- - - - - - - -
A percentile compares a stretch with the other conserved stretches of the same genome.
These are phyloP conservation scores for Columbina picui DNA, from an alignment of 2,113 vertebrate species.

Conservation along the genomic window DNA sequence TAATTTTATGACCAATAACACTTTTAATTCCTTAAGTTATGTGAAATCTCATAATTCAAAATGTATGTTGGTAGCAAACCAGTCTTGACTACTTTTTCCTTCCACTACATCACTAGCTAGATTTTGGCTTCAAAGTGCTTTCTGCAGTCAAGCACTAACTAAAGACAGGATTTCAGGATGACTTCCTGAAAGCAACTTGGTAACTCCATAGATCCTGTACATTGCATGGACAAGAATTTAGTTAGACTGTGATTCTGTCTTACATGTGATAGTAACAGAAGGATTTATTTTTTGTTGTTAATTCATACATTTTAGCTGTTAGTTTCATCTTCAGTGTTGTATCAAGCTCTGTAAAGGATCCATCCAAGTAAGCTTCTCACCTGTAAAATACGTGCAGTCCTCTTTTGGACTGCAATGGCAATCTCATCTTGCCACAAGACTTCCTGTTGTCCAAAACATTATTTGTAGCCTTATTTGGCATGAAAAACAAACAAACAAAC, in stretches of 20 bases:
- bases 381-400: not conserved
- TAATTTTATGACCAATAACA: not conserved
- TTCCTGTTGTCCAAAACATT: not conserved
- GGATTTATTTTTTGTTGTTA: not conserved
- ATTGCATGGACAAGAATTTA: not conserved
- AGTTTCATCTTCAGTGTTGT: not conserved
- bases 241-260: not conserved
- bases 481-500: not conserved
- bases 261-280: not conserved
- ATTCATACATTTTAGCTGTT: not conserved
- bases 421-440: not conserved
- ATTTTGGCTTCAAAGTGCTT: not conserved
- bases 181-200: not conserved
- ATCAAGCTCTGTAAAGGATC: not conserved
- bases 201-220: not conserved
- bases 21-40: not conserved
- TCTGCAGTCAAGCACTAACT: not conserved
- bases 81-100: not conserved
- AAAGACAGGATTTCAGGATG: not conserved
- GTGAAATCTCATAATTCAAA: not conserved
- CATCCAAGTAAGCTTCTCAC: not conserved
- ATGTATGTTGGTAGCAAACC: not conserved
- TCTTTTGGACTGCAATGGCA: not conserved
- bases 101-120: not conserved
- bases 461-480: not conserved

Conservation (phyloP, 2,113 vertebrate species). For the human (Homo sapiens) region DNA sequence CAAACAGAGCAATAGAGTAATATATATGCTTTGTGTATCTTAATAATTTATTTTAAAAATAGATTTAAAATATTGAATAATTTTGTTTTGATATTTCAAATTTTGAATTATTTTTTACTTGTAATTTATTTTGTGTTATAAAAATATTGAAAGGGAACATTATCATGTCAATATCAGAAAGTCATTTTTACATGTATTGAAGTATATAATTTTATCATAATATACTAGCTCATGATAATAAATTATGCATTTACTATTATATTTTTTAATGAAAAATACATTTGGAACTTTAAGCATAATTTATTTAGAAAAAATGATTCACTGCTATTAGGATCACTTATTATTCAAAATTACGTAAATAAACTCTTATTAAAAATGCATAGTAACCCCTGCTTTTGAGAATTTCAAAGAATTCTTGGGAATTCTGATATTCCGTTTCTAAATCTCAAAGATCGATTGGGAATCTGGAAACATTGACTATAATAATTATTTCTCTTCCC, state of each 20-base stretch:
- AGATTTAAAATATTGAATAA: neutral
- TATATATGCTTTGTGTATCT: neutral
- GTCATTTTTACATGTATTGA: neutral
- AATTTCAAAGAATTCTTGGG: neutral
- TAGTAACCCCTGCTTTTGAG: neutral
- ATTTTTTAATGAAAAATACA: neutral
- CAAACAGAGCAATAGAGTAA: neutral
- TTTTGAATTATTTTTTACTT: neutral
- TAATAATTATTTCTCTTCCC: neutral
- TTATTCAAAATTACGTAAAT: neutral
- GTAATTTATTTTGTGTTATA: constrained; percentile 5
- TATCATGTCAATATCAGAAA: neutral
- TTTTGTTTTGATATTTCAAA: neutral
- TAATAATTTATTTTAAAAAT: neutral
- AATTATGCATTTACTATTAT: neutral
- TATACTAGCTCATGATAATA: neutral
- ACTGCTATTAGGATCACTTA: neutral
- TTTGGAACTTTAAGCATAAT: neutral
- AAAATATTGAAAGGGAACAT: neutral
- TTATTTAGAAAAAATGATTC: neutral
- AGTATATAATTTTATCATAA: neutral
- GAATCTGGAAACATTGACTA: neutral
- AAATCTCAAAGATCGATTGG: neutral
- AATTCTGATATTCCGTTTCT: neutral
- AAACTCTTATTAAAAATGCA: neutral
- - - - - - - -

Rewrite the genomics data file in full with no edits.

A percentile compares a stretch with the other conserved stretches of the same genome.
These are phyloP conservation scores for Columbina picui DNA, from an alignment of 2,113 vertebrate species.

Conservation along the genomic window DNA sequence TAATTTTATGACCAATAACACTTTTAATTCCTTAAGTTATGTGAAATCTCATAATTCAAAATGTATGTTGGTAGCAAACCAGTCTTGACTACTTTTTCCTTCCACTACATCACTAGCTAGATTTTGGCTTCAAAGTGCTTTCTGCAGTCAAGCACTAACTAAAGACAGGATTTCAGGATGACTTCCTGAAAGCAACTTGGTAACTCCATAGATCCTGTACATTGCATGGACAAGAATTTAGTTAGACTGTGATTCTGTCTTACATGTGATAGTAACAGAAGGATTTATTTTTTGTTGTTAATTCATACATTTTAGCTGTTAGTTTCATCTTCAGTGTTGTATCAAGCTCTGTAAAGGATCCATCCAAGTAAGCTTCTCACCTGTAAAATACGTGCAGTCCTCTTTTGGACTGCAATGGCAATCTCATCTTGCCACAAGACTTCCTGTTGTCCAAAACATTATTTGTAGCCTTATTTGGCATGAAAAACAAACAAACAAAC, in stretches of 20 bases:
- bases 381-400: not conserved
- TAATTTTATGACCAATAACA: not conserved
- TTCCTGTTGTCCAAAACATT: not conserved
- GGATTTATTTTTTGTTGTTA: not conserved
- ATTGCATGGACAAGAATTTA: not conserved
- AGTTTCATCTTCAGTGTTGT: not conserved
- bases 241-260: not conserved
- bases 481-500: not conserved
- bases 261-280: not conserved
- ATTCATACATTTTAGCTGTT: not conserved
- bases 421-440: not conserved
- ATTTTGGCTTCAAAGTGCTT: not conserved
- bases 181-200: not conserved
- ATCAAGCTCTGTAAAGGATC: not conserved
- bases 201-220: not conserved
- bases 21-40: not conserved
- TCTGCAGTCAAGCACTAACT: not conserved
- bases 81-100: not conserved
- AAAGACAGGATTTCAGGATG: not conserved
- GTGAAATCTCATAATTCAAA: not conserved
- CATCCAAGTAAGCTTCTCAC: not conserved
- ATGTATGTTGGTAGCAAACC: not conserved
- TCTTTTGGACTGCAATGGCA: not conserved
- bases 101-120: not conserved
- bases 461-480: not conserved

Conservation (phyloP, 2,113 vertebrate species). For the human (Homo sapiens) region DNA sequence CAAACAGAGCAATAGAGTAATATATATGCTTTGTGTATCTTAATAATTTATTTTAAAAATAGATTTAAAATATTGAATAATTTTGTTTTGATATTTCAAATTTTGAATTATTTTTTACTTGTAATTTATTTTGTGTTATAAAAATATTGAAAGGGAACATTATCATGTCAATATCAGAAAGTCATTTTTACATGTATTGAAGTATATAATTTTATCATAATATACTAGCTCATGATAATAAATTATGCATTTACTATTATATTTTTTAATGAAAAATACATTTGGAACTTTAAGCATAATTTATTTAGAAAAAATGATTCACTGCTATTAGGATCACTTATTATTCAAAATTACGTAAATAAACTCTTATTAAAAATGCATAGTAACCCCTGCTTTTGAGAATTTCAAAGAATTCTTGGGAATTCTGATATTCCGTTTCTAAATCTCAAAGATCGATTGGGAATCTGGAAACATTGACTATAATAATTATTTCTCTTCCC, state of each 20-base stretch:
- AGATTTAAAATATTGAATAA: neutral
- TATATATGCTTTGTGTATCT: neutral
- GTCATTTTTACATGTATTGA: neutral
- AATTTCAAAGAATTCTTGGG: neutral
- TAGTAACCCCTGCTTTTGAG: neutral
- ATTTTTTAATGAAAAATACA: neutral
- CAAACAGAGCAATAGAGTAA: neutral
- TTTTGAATTATTTTTTACTT: neutral
- TAATAATTATTTCTCTTCCC: neutral
- TTATTCAAAATTACGTAAAT: neutral
- GTAATTTATTTTGTGTTATA: constrained; percentile 5
- TATCATGTCAATATCAGAAA: neutral
- TTTTGTTTTGATATTTCAAA: neutral
- TAATAATTTATTTTAAAAAT: neutral
- AATTATGCATTTACTATTAT: neutral
- TATACTAGCTCATGATAATA: neutral
- ACTGCTATTAGGATCACTTA: neutral
- TTTGGAACTTTAAGCATAAT: neutral
- AAAATATTGAAAGGGAACAT: neutral
- TTATTTAGAAAAAATGATTC: neutral
- AGTATATAATTTTATCATAA: neutral
- GAATCTGGAAACATTGACTA: neutral
- AAATCTCAAAGATCGATTGG: neutral
- AATTCTGATATTCCGTTTCT: neutral
- AAACTCTTATTAAAAATGCA: neutral